Golang httptrace Example

The httptrace package is a new package included in the Go (Golang) standard library from Go1.7. The package is extremely useful if you want to monitor the performance of your http requests or if you want to collect and monitor statistics about your http clients. The main idea is the ability to track a set of events that occur within a lifecycle of a http request. For example, dns resolution, tcp connection creation, data written to the tcp connection, data received from the tcp connection and so on.

In this artice we are going to have a look at how to use the httptrace package to monitor the performance of our Go (Golang) http requests.

1. Initialising httptrace.ClientTrace

The main exported type from the httptrace package is the ClientTrace struct type. It is used to define the events we want to listen to. Those events are defined as functions and also known as “hooks”. Let’s have a look at some of them.

This is a stripped-down version of the httptrace.ClientTrace struct

ClientTrace is a set of hooks to run at various stages of an outgoing HTTP request. Any particular hook may be nil

type ClientTrace struct {
    // GetConn is called before a connection is created or
    // retrieved from an idle pool. The hostPort is the
    // "host:port" of the target or proxy. GetConn is called even
    // if there's already an idle cached connection available.
    GetConn func(hostPort string)

    // GotConn is called after a successful connection is
    // obtained. There is no hook for failure to obtain a
    // connection; instead, use the error from
    // Transport.RoundTrip.
    GotConn func(GotConnInfo)

    [...]

    // DNSStart is called when a DNS lookup begins.
    DNSStart func(DNSStartInfo)

    // DNSDone is called when a DNS lookup ends.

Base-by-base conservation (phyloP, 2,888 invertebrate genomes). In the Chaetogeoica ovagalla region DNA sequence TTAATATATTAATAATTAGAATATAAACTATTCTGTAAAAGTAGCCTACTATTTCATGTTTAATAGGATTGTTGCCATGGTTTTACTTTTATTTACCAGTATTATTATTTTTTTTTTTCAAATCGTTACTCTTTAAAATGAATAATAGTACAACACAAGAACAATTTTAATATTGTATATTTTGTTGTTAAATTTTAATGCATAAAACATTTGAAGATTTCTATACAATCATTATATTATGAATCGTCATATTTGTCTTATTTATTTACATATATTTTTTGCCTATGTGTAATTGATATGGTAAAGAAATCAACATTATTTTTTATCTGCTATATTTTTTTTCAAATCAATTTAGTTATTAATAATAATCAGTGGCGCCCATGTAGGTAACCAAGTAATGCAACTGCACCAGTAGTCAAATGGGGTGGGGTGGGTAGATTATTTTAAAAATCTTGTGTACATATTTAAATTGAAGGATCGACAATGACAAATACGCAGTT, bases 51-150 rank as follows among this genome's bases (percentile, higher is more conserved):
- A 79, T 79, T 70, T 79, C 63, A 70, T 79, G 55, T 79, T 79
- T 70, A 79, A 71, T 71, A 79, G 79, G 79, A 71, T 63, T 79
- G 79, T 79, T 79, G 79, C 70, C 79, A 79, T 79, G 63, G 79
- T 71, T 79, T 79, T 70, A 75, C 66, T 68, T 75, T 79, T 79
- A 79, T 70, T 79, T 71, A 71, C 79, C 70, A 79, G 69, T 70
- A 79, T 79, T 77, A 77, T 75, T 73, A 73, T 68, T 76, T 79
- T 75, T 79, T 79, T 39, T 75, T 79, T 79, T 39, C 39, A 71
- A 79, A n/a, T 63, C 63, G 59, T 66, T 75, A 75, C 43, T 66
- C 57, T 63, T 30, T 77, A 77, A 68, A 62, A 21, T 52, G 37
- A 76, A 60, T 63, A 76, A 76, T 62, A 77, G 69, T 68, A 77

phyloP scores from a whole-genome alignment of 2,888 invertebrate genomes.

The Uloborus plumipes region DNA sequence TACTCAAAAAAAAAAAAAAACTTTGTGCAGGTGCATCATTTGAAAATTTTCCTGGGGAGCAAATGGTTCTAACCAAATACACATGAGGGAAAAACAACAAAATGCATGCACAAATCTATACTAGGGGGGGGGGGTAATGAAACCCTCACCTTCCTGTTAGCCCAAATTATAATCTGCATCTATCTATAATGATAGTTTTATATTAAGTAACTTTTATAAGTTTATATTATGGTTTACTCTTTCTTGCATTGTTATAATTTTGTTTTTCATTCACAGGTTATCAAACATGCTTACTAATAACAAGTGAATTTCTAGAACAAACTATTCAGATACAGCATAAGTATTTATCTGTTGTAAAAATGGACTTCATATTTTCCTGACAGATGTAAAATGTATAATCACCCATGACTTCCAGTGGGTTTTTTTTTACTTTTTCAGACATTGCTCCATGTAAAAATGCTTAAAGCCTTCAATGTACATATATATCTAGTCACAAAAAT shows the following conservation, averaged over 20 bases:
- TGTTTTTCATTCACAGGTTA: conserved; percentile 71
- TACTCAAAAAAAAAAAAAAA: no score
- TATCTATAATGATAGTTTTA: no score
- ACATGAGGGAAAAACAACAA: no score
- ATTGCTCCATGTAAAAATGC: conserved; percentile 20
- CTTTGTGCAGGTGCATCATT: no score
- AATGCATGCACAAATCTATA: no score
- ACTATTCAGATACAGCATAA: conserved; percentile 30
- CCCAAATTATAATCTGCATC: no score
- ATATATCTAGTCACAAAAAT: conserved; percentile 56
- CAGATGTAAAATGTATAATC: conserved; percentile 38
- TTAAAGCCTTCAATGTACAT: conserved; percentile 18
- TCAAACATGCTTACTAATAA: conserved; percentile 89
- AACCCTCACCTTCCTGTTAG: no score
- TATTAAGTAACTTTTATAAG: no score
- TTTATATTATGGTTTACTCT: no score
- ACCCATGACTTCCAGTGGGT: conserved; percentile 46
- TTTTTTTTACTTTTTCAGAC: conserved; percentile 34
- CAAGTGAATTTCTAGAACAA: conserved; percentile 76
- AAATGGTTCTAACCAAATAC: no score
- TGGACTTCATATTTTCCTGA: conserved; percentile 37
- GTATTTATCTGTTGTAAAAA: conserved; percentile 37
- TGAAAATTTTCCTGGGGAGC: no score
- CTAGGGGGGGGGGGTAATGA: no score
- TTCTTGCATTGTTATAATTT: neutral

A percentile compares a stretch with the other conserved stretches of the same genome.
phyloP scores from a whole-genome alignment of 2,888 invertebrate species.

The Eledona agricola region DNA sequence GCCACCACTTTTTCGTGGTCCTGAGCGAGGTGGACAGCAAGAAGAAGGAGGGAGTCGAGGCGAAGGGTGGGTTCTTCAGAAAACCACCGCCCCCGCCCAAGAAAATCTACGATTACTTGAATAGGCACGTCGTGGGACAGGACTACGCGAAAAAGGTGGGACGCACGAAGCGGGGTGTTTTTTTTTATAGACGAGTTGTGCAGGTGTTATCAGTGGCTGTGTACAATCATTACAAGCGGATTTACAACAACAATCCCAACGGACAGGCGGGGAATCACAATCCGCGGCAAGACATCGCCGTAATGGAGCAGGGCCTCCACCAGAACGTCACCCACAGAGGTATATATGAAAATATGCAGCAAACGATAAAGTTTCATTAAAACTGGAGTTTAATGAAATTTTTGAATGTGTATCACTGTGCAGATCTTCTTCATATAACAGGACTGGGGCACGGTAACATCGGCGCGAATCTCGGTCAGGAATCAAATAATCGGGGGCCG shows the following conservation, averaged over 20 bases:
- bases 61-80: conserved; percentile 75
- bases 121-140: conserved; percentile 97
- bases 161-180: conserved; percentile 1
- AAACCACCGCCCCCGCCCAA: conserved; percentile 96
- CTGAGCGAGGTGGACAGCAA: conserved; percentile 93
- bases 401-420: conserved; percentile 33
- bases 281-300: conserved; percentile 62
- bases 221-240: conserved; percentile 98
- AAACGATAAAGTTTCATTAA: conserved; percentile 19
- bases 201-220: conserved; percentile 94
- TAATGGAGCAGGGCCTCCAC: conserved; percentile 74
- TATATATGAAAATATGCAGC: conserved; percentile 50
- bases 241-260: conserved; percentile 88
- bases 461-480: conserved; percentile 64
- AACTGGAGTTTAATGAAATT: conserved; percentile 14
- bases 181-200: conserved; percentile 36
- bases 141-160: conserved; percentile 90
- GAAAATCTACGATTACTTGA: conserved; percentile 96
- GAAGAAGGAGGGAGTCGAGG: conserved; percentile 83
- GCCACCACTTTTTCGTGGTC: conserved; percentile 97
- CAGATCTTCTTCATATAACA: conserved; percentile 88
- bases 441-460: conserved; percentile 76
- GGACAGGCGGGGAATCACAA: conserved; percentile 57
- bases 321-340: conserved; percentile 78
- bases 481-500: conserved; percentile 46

DNSDone func(DNSDoneInfo)

    // ConnectStart is called when a new connection's Dial begins.
    // If net.Dialer.DualStack (IPv6 "Happy Eyeballs") support is
    // enabled, this may be called multiple times.
    ConnectStart func(network, addr string)

    // ConnectDone is called when a new connection's Dial
    // completes. The provided err indicates whether the
    // connection completedly successfully.
    // If net.Dialer.DualStack ("Happy Eyeballs") support is
    // enabled, this may be called multiple times.
    ConnectDone func(network, addr string, err error)

    [...]
}

Each of the functions you see defined in the ClientTrace are the events you want to listen to when creating and sending an http request in Go. Let’s use some of those to track events in our http request example.

package main

import (
    "fmt"
    "log"
    "net/http"
    "net/http/httptrace"
)

func main() {
    req, _ := http.NewRequest(http.MethodGet, "http://example.com", nil)
    clientTrace := &httptrace.ClientTrace{
        GetConn:      func(hostPort string) { fmt.Println("starting to create conn ", hostPort) },
        DNSStart:     func(info httptrace.DNSStartInfo) { fmt.Println("starting to look up dns", info) },
        DNSDone:      func(info httptrace.DNSDoneInfo) { fmt.Println("done looking up dns", info) },